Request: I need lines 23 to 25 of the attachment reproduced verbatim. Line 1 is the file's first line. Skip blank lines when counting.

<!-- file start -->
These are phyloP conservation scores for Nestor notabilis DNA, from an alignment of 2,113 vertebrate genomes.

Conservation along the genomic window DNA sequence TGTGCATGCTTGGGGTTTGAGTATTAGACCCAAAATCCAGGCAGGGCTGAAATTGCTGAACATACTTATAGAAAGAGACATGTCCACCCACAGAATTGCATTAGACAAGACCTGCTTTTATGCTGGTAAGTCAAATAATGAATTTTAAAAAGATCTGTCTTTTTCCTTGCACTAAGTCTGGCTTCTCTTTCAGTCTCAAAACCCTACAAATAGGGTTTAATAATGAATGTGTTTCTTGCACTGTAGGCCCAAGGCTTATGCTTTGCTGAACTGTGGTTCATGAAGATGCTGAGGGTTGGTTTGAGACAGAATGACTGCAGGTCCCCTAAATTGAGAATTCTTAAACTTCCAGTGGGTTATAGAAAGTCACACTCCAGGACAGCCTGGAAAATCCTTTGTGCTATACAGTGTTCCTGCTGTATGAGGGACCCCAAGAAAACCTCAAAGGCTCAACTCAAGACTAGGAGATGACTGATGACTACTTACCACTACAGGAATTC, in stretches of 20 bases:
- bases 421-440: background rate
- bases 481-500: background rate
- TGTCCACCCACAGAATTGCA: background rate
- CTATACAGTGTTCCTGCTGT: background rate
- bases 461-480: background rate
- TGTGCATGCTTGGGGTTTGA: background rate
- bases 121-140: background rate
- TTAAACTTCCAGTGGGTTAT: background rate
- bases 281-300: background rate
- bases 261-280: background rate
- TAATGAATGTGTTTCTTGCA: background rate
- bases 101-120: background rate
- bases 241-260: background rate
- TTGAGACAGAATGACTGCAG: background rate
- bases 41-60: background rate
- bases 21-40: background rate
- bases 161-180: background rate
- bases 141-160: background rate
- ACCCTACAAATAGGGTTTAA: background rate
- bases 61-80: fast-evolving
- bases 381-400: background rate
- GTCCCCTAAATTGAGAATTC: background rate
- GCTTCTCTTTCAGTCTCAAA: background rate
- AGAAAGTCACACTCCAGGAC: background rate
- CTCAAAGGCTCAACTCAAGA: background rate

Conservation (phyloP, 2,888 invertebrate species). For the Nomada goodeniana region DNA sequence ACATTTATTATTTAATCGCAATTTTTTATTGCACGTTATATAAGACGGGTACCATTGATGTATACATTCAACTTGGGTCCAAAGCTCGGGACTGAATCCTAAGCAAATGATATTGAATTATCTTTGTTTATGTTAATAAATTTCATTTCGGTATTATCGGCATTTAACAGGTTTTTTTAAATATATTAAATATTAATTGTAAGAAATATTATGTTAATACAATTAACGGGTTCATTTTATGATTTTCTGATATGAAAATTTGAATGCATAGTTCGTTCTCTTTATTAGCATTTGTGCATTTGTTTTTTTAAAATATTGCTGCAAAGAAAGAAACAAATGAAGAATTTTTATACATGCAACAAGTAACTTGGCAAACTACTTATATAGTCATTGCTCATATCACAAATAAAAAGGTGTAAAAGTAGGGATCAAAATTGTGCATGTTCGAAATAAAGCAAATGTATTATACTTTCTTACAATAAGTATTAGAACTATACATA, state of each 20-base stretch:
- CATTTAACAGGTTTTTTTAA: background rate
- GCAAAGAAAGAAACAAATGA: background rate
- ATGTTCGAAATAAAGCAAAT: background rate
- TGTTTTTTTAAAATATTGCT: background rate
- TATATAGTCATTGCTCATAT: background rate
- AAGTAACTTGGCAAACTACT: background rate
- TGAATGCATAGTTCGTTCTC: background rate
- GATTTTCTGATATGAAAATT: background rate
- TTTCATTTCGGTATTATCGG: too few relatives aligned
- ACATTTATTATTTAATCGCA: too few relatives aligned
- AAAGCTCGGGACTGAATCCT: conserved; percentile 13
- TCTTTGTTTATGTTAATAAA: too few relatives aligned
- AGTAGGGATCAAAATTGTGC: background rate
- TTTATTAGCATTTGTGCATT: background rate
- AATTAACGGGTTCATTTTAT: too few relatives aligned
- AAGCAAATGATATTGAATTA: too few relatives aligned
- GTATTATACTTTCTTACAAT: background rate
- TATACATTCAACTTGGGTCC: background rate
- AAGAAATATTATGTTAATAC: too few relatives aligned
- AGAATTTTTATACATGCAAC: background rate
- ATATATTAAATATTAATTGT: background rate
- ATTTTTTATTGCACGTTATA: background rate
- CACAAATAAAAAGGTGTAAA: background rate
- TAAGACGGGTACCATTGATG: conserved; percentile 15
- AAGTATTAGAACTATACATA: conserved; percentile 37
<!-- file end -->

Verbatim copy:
- bases 381-400: background rate
- GTCCCCTAAATTGAGAATTC: background rate
- GCTTCTCTTTCAGTCTCAAA: background rate